Even this observation does not really explain why this murder mystery was totally different, and when someone is murdered, a confession will come. It is the form in which it is presented that will blow your socks of.


A runaway international bestseller and winner of Spain’s top literary prize, Little Indiscretions is part ingeniously entertaining whodunit and part sparkling social satire.

Business is slow for Nestor Chaffino, pastry chef to the rich and famous, until he’s invited to cater a party in a villa on the Costa del Sol. When Nestor is found frozen to death in a walk-in freezer with a notebook in his hand, the party guests gathered that evening are the natural suspects. But who could have it in for a harmless cook?

The answer, it turns out, is just about everyone who happens to be staying in the house. Nestor, while quietly stirring his sauces and whisking his egg whites, had decided to publish a compendium of gastronomic secrets that revealed, along with the culinary tricks of his trade, more than a few damning details of the hosts’ and houseguests’ private lives. To what lengths would they go to ensure that Nestor maintained a more permanent sense of discretion?

Not since Nick and Nora Charles’s last cocktail party has such a merry band of mischief makers convened in one place. Little Indiscretions marks the discovery of a phenomenal writer with tremendous flair. It’s a gourmet treat readers will pounce on.



Photo source

She was born in Montevideo in 1953 as the daughter of a Uruguayan diplomat. She has lived in Madrid since 1965. Besides Madrid, she has also lived in many capital cities including Moscow, Buenos Aires, and London where her father was ambassador.

She went to Oxford University but left before graduating when she married Rafael de Cueto. They had two children, Sofia (1975) and Jimena (1978). She later divorced de Cueto and married Mariano Rubio. In 1985, she was granted Spanish nationality. In 1988, she became a host on Spanish public television RTVE.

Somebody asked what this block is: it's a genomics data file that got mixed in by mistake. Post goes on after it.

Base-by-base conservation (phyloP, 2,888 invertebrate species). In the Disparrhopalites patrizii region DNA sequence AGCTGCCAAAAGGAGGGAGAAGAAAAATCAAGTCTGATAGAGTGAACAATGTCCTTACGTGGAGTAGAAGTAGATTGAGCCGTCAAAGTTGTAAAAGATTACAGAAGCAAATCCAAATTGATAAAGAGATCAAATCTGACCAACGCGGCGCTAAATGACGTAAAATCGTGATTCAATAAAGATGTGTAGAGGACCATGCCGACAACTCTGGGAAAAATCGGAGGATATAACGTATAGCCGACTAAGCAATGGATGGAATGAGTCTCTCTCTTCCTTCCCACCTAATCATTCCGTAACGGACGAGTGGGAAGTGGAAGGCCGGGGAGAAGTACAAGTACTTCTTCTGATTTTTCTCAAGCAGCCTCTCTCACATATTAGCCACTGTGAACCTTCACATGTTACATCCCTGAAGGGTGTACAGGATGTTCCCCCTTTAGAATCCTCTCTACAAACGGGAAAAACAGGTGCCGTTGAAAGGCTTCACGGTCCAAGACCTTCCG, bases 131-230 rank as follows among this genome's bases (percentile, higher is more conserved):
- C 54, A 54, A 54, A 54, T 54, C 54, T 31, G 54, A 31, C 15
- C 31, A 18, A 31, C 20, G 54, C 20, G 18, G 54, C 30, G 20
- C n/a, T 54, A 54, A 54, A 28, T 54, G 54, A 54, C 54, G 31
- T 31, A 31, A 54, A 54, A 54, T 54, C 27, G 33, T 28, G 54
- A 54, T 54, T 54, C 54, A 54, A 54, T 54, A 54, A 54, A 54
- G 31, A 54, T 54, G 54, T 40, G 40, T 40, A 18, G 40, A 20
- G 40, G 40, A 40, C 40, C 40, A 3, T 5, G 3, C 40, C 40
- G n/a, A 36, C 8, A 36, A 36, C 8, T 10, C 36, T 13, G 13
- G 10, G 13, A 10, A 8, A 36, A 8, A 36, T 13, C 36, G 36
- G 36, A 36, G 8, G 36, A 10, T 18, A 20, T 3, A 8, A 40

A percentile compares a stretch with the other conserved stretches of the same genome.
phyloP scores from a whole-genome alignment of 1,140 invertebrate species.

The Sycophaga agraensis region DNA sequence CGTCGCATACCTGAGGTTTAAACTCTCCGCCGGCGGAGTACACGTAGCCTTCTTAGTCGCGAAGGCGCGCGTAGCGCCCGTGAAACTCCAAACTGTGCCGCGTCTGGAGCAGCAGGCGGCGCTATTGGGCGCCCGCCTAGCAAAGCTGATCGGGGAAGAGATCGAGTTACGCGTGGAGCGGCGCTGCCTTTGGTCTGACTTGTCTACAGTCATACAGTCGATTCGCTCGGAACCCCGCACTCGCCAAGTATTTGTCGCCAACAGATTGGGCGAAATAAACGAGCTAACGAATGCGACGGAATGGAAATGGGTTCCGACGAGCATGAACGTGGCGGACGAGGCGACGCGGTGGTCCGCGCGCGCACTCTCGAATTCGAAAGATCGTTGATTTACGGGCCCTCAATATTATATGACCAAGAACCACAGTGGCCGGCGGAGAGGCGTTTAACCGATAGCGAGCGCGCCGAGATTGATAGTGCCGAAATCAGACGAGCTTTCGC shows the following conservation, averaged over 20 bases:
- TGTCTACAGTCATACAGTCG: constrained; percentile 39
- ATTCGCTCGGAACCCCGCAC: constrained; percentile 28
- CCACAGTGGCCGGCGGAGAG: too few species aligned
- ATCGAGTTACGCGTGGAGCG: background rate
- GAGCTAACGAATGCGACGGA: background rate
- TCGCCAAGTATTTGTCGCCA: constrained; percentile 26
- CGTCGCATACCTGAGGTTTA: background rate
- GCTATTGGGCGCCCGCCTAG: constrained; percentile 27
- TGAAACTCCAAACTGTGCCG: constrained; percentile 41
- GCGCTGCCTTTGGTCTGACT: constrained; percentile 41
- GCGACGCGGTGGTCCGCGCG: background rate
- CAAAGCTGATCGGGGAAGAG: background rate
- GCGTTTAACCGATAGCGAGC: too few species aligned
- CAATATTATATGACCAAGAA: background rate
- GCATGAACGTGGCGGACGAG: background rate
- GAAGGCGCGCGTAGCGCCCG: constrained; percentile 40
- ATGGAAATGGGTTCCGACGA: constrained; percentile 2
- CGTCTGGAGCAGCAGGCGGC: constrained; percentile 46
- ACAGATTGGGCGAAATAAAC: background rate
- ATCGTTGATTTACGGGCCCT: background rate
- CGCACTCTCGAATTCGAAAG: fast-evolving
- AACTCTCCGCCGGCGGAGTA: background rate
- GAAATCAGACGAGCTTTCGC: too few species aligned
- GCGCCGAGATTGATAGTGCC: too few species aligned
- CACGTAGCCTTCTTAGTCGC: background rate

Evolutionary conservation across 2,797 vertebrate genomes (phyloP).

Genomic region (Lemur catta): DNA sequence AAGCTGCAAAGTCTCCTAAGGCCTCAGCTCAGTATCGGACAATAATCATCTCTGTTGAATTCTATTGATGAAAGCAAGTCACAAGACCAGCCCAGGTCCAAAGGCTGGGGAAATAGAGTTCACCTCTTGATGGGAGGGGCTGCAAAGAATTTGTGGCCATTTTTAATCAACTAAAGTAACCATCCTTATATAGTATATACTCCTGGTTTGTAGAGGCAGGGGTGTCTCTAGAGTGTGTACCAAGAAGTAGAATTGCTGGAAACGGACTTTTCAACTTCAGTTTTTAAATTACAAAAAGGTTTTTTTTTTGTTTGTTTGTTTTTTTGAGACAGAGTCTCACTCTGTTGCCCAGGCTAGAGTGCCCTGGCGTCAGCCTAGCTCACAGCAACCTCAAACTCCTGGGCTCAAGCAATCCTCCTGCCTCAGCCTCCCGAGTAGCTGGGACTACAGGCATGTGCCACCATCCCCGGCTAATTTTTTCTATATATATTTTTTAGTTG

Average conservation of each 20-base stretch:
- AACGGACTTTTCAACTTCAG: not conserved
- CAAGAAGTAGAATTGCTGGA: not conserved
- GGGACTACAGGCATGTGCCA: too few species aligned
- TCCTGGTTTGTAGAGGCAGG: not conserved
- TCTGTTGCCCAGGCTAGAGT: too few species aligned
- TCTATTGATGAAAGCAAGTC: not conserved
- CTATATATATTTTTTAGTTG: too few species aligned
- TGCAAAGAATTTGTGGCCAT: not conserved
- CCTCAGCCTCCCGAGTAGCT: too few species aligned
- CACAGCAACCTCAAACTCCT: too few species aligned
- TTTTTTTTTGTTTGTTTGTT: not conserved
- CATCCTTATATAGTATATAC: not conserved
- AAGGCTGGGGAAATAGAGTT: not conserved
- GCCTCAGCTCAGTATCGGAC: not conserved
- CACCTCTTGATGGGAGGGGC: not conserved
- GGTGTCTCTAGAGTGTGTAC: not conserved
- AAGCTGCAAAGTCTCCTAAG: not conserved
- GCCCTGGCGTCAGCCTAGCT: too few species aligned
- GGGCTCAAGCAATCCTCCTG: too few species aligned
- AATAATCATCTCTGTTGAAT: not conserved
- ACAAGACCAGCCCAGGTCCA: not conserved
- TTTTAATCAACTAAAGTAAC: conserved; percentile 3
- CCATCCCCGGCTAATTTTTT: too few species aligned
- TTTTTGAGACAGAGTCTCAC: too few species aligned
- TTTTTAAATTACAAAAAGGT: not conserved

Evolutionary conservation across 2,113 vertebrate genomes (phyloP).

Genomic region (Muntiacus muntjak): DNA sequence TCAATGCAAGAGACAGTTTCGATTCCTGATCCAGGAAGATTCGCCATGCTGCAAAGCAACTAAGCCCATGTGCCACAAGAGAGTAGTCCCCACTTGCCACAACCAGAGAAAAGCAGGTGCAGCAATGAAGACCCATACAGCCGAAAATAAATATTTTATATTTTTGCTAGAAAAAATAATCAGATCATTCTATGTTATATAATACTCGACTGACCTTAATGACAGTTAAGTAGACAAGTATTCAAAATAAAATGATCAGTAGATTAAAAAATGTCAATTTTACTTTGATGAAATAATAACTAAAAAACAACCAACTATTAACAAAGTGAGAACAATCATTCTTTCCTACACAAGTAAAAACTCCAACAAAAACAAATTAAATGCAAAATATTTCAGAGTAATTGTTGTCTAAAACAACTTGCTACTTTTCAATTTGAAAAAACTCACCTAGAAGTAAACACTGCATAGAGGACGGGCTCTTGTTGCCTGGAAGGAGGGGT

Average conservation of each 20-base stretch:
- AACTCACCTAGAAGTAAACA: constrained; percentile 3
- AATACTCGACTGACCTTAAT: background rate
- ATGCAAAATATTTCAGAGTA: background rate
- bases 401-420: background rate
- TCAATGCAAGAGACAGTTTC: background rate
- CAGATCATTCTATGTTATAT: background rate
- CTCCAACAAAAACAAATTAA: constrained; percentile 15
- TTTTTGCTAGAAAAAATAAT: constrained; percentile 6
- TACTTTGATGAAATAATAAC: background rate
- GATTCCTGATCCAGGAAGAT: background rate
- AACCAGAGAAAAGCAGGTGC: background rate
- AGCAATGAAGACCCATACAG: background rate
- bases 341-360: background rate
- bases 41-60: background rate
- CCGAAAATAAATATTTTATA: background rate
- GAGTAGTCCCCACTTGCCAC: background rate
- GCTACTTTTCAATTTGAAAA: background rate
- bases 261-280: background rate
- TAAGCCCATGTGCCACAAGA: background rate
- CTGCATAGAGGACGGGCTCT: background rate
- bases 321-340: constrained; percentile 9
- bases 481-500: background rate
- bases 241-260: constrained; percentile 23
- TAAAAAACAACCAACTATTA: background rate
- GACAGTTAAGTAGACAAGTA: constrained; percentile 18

She began her literary career in 1980 writing books for children. In 1984, she won the Premio Nacional de Literatura (Spanish prize of literature). In 1996 she published her first novel, Cinco Moscas Azules (Five Blue Flies) which was one of the most original and successful books of the year. Her second novel, Pequeñas infamias (Little Indiscretions), won the coveted Planeta Prize in 1998. Since then, she has sold more than a million copies in more than fifty countries and she has been translated in 23 languages. More recent successful books are "Childs Play" and "The Red Ribbon"
(Information source)


GENRES: Spain, Costa Del Sol, Madrid, Murder, Mystery, Suspense, Drama
Formats: Hardcover, Paperback, Audio Cassette
Number of Pages: 320
Publishing date: July 12, 2005
Publishers: Random House Trade Paperbacks
ISBN-10: 0812966317
ISBN-13: 978-0812966312 
Original language: Spanish (title 'Pequeñas infamias')
Edition language: English
Literary awards:  Planeta Prize in 1998
Purchase links:  AmazonBarnes & Noble